2050, Paris n'est plus qu'un torrent de violences, le terrain de jeu de fanatiques déchus. L'air n'est plus respirable. Les hologrammes ont remplacé les hommes. Le travail n'est plus que le privilège de quelques-uns. Sous l'hégémonie de Dame Consommation, il est devenu interdit de fabriquer et réparer.
Ce livre est un signal d'alerte. Il est futuriste sans être fantaisiste. Un livre terrifiant de vérités aux premières pages et saisissant d'espoir aux dernières. Un très beau roman d'anticipation, empli d'humanité. Un bel appel au vivre ensemble et au retour à l'autosuffisance.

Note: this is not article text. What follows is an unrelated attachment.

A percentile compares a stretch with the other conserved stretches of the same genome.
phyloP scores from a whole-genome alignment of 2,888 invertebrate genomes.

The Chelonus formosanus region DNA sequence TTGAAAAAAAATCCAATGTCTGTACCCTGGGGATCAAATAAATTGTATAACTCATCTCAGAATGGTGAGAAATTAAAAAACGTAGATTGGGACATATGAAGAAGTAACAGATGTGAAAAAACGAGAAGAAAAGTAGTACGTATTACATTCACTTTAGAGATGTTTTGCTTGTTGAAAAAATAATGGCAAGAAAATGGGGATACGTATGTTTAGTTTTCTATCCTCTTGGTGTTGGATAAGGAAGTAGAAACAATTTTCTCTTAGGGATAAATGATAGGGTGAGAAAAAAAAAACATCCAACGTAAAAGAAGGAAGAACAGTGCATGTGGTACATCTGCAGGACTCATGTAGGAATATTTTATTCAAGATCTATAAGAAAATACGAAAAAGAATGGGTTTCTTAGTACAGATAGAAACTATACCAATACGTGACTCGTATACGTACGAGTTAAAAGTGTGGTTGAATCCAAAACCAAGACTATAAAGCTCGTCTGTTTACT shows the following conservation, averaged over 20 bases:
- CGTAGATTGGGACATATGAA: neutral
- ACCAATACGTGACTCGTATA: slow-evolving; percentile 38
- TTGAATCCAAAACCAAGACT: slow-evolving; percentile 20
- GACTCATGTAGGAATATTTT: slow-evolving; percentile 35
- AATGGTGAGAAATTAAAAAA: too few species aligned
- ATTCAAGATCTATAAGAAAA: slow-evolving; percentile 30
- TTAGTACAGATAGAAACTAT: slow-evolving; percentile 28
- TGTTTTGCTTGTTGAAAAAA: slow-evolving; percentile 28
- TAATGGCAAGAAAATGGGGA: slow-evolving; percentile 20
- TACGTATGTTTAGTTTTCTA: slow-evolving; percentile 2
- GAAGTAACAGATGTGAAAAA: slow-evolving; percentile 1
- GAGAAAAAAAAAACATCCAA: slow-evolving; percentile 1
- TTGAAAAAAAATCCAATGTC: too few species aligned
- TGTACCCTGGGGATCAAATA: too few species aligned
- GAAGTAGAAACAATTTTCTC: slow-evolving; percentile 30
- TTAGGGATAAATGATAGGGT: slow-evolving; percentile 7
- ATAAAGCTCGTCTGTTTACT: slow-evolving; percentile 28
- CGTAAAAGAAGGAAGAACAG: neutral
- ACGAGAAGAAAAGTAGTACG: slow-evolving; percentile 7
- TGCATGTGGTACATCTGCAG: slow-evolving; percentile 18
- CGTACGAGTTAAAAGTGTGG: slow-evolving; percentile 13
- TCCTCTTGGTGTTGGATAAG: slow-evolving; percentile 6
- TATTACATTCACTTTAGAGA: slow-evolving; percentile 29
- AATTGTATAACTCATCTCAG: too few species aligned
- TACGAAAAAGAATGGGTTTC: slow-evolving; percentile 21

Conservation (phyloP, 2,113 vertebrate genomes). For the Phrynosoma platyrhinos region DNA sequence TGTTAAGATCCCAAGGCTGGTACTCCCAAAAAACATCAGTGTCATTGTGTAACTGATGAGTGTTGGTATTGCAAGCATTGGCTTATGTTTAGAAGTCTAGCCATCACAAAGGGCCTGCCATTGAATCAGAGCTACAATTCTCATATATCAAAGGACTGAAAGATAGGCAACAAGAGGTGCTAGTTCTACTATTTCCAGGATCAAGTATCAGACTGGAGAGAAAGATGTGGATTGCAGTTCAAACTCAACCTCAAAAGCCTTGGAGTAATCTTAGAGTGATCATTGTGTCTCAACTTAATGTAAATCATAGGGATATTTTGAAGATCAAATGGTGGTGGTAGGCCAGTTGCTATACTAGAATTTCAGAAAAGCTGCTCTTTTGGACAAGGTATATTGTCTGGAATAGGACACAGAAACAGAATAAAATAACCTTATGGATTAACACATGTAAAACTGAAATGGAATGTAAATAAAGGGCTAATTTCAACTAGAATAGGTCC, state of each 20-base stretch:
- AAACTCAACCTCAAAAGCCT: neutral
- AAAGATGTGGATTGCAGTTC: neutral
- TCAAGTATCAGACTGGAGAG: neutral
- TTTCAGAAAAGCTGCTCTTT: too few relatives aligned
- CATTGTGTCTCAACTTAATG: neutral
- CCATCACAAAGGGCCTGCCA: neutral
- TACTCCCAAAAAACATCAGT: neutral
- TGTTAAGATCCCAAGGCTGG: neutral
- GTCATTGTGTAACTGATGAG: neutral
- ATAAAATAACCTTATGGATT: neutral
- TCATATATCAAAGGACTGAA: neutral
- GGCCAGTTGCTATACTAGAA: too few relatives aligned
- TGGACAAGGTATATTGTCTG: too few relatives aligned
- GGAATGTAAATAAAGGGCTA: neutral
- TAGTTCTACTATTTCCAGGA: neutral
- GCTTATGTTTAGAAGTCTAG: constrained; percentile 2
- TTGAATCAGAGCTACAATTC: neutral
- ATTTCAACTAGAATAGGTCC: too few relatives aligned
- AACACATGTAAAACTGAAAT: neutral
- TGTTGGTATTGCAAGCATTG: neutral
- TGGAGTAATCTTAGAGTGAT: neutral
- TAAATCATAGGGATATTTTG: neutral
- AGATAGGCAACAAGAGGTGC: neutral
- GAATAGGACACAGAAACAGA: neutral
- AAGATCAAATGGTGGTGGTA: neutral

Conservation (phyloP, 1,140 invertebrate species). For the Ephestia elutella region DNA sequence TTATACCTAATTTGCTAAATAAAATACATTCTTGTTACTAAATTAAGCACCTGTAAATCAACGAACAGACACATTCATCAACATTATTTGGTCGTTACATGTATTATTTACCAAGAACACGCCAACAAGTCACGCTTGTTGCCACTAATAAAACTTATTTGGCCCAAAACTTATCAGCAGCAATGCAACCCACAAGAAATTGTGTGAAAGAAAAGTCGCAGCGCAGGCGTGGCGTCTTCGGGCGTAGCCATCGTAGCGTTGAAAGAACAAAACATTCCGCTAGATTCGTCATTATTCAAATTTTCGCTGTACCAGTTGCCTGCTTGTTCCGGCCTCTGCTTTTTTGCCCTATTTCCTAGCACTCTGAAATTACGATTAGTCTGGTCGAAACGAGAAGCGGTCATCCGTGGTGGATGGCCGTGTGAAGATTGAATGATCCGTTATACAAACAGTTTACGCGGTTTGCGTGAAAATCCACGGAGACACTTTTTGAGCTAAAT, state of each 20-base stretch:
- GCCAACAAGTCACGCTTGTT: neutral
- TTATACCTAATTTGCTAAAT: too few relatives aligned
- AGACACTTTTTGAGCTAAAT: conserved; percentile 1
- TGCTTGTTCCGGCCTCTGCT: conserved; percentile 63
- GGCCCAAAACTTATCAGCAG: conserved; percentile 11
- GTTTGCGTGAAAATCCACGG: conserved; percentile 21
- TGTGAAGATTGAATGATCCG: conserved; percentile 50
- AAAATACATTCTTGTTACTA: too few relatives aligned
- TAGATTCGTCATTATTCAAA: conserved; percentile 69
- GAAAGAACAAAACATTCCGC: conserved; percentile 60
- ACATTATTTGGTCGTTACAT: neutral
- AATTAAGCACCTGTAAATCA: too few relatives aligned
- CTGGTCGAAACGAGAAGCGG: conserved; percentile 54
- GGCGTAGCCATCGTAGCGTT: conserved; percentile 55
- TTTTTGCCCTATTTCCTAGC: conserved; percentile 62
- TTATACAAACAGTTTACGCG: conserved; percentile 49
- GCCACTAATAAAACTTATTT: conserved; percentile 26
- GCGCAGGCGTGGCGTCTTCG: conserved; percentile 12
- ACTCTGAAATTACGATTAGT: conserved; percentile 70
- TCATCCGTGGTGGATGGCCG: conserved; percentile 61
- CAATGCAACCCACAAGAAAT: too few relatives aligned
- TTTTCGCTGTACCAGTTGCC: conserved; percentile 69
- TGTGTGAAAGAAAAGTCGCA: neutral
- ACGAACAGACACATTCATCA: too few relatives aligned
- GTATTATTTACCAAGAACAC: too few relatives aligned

Islamophobia can be defined as the fear of or prejudiced viewpoint towards Islam, Muslims and matters pertaining to them. Whether it takes the shape of daily forms of racism and discrimination or more violent forms, Islamophobia is a violation of human rights and a threat to social cohesion. Young people are of course not immune to this. Young men and women are obviously affected when they become targets of Islamophobic attacks and abuse. But, just as importantly, they are also concerned by the general rise in discrimination and xenophobia, whether it be active or passive. At this seminar held in Budapest in June 2004, Islamophobia was discussed within the wider context of racism and discrimination in Europe, in new and old forms. The discussions also covered the troubling resurgence of Anti-Semitic attacks, Romaphobia and segregation of Roma communities and persistent forms of discrimination against visible minorities. The report of Ingrid Ramberg provides a personal account of the issues raised at the seminar as well as a very useful documentation of the presentations, workshops and debates. It also includes a series of policy recommendations aimed at preventing Islamophobia and fostering intercultural respect and coopération.